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"Debt Validation" or verification is almost of no value if they send you the minimum legally required info.  It appears the lawmakers were just trying to address the fact that debt collectors might be making things up (it happens ... a lot ... but not by all debt collectors) or they might be sending letters without any connection to a debt account file.

 

The information they are required to provide is NOT "court grade evidence".  So don't expect proof.  Most debt collections want you to pay without them having to provide proof.  They assume you already know you own money.  Most people pay without knowing if it is right or wrong.

 

The value of doing a DV is to give them a little bit of rope to hang themselves with.  If they don't respond, or fail to meet the very trivial requirement, then you got them on an FDCPA violation if they continue to try to collect ... if you are prepared to sue them to get it.

 

The court system is there NOT to "help" anyone.  It is there to resolve civil disputes.  Well, that's the theory.  If you want "help" in the law at a level better than what we have now, go to Congress and ask them to change things.

 

The company you retired from may be in violation of some laws in some states.

 

It does appear the law firm in your case met the trivial validation requirement.  Once this matter gets to the court, THEN you can demand they PROVE that you owe this debt, and owe that amount, by operating within the court process that formalizes such demands via discovery.  Then you make motions to ask the court to decide in specific directions based on actions of parties (failure to answer, for example), and the evidence provided by both parties.  Your arguments are in the motions.  Most cases never get to a witness stand unless the pre-trial procedures do not resolve it.

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Debt validation is a powerful tool because you can get a deletion from your credit report or it suppresses reporting.  It can also make the debt collector go away.  

 

The bar for debt validation is low, but if the collections firm doesn't bother to validate, you know they have very little to go one.  It's always worth it to debt validate.  

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My wife is calling the insurance company she had at the time to see if in fact they paid the bill 100%. According to the bill the debt collector sent the balance is $0.00 except for the stamp they put on it saying current balance is reflecting on collections notice which is why the question comes up with how they came up with it.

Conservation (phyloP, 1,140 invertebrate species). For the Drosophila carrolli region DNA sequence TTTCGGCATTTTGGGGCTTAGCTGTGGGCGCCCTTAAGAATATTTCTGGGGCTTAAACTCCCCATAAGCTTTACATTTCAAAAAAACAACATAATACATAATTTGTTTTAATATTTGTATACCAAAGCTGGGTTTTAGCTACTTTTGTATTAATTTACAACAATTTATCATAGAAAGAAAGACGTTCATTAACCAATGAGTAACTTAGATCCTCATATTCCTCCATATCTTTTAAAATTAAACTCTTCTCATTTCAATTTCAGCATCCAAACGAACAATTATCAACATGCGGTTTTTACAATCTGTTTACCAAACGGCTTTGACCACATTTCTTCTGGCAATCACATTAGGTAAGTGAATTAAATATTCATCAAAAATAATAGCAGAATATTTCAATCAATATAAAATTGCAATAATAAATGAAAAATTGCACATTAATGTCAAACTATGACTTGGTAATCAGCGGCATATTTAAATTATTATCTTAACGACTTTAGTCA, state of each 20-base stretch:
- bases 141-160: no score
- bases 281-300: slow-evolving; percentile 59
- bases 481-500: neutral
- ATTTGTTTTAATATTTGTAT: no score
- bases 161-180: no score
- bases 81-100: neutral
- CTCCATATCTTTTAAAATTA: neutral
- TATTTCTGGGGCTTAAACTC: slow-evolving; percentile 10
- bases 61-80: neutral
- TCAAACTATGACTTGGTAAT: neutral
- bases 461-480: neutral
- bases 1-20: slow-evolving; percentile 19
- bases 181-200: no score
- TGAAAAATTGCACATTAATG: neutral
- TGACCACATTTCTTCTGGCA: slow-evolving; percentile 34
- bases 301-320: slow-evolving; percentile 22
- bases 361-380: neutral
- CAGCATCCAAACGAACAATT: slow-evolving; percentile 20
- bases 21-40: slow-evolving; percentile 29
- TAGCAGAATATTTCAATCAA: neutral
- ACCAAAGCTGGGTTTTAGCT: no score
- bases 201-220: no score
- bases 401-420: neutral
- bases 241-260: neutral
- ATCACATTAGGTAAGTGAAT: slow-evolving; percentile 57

If we can get proof it was paid by the insurance company she can mail a copy and demand they remove the collections.

I highly doubt they'd sue over $490 (although I know some do)....not to mention the sol kicks in soon so even if they tried they still wouldn't get anything.

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Guest usctrojanalum

 

There's also something else. We received a debt validation for someone else along with ours.

It has the person name, address, etc.. on it. and is also a hospital bill from the same hospital. This person and debt is not on my wifes credit report so I believe they accidently put their validation in my wifes envelope and sent it. The dates are from the same year, but not the same months. There is no SS# on it for the person, but does list their DOB.

Do I have them on a violation because of this?

 

Nope. Not much third party could do either. Classic bonafide error defense.

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Nope. Not much third party could do either. Classic bonafide error defense.

 

What I do for bonafide errors in general is notify the debt collector that they have made a bonafide error and now is the time to correct it.

 

"Your bonafide error became an intentional misrepresentation, perhaps even fraud, after you failed to correct it once notified about it."

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In "Shimek v. Weissman, Nowack, " ( 11th Cir. 2004), the 11th cir held it was not a 1692g violation for a debt collector to file a lien on Shimek's home over the non-payment of $260 in homeowner dues at the same time it sent him a demand letter, even if Shimek did not first have the opportunity to dispute or verify the debt.  The court further held that there was no duty on the debt collector to prevent the Clerk of the Court from recording the lien after verification had been requested.

 

http://scholar.google.com/scholar_case?case=4281288182303178321&q=ditty+v+checkrite+1692g&hl=en&lr=lang_en&as_sdt=80003